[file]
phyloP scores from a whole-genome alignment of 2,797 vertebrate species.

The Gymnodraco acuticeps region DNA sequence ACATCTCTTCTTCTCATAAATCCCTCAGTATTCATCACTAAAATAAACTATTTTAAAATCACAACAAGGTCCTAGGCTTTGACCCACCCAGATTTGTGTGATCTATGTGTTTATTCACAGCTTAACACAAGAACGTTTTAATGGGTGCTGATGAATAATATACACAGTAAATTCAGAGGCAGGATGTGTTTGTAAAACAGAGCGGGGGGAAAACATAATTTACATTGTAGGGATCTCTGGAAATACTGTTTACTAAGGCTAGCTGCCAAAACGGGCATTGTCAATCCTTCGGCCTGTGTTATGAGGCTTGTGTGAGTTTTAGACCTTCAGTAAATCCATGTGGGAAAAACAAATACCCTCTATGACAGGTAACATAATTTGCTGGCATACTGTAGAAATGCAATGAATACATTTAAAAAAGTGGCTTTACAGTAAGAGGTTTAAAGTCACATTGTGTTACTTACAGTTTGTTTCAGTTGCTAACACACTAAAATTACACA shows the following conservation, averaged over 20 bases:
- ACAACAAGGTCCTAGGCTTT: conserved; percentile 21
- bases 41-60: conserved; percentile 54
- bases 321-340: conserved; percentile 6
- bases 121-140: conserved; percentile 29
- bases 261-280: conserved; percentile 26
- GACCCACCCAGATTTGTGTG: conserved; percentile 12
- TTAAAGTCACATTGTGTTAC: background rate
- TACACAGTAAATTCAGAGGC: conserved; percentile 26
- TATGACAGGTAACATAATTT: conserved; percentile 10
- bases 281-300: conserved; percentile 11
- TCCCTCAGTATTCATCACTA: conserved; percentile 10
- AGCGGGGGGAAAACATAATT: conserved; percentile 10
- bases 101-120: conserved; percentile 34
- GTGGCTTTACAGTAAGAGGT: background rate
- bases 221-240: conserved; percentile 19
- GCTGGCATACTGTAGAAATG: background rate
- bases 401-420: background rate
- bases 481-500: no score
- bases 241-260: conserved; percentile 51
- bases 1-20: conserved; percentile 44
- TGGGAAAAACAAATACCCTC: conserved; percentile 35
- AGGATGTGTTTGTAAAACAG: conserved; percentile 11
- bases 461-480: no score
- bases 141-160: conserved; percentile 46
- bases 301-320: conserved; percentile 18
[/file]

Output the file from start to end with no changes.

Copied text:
phyloP scores from a whole-genome alignment of 2,797 vertebrate species.

The Gymnodraco acuticeps region DNA sequence ACATCTCTTCTTCTCATAAATCCCTCAGTATTCATCACTAAAATAAACTATTTTAAAATCACAACAAGGTCCTAGGCTTTGACCCACCCAGATTTGTGTGATCTATGTGTTTATTCACAGCTTAACACAAGAACGTTTTAATGGGTGCTGATGAATAATATACACAGTAAATTCAGAGGCAGGATGTGTTTGTAAAACAGAGCGGGGGGAAAACATAATTTACATTGTAGGGATCTCTGGAAATACTGTTTACTAAGGCTAGCTGCCAAAACGGGCATTGTCAATCCTTCGGCCTGTGTTATGAGGCTTGTGTGAGTTTTAGACCTTCAGTAAATCCATGTGGGAAAAACAAATACCCTCTATGACAGGTAACATAATTTGCTGGCATACTGTAGAAATGCAATGAATACATTTAAAAAAGTGGCTTTACAGTAAGAGGTTTAAAGTCACATTGTGTTACTTACAGTTTGTTTCAGTTGCTAACACACTAAAATTACACA shows the following conservation, averaged over 20 bases:
- ACAACAAGGTCCTAGGCTTT: conserved; percentile 21
- bases 41-60: conserved; percentile 54
- bases 321-340: conserved; percentile 6
- bases 121-140: conserved; percentile 29
- bases 261-280: conserved; percentile 26
- GACCCACCCAGATTTGTGTG: conserved; percentile 12
- TTAAAGTCACATTGTGTTAC: background rate
- TACACAGTAAATTCAGAGGC: conserved; percentile 26
- TATGACAGGTAACATAATTT: conserved; percentile 10
- bases 281-300: conserved; percentile 11
- TCCCTCAGTATTCATCACTA: conserved; percentile 10
- AGCGGGGGGAAAACATAATT: conserved; percentile 10
- bases 101-120: conserved; percentile 34
- GTGGCTTTACAGTAAGAGGT: background rate
- bases 221-240: conserved; percentile 19
- GCTGGCATACTGTAGAAATG: background rate
- bases 401-420: background rate
- bases 481-500: no score
- bases 241-260: conserved; percentile 51
- bases 1-20: conserved; percentile 44
- TGGGAAAAACAAATACCCTC: conserved; percentile 35
- AGGATGTGTTTGTAAAACAG: conserved; percentile 11
- bases 461-480: no score
- bases 141-160: conserved; percentile 46
- bases 301-320: conserved; percentile 18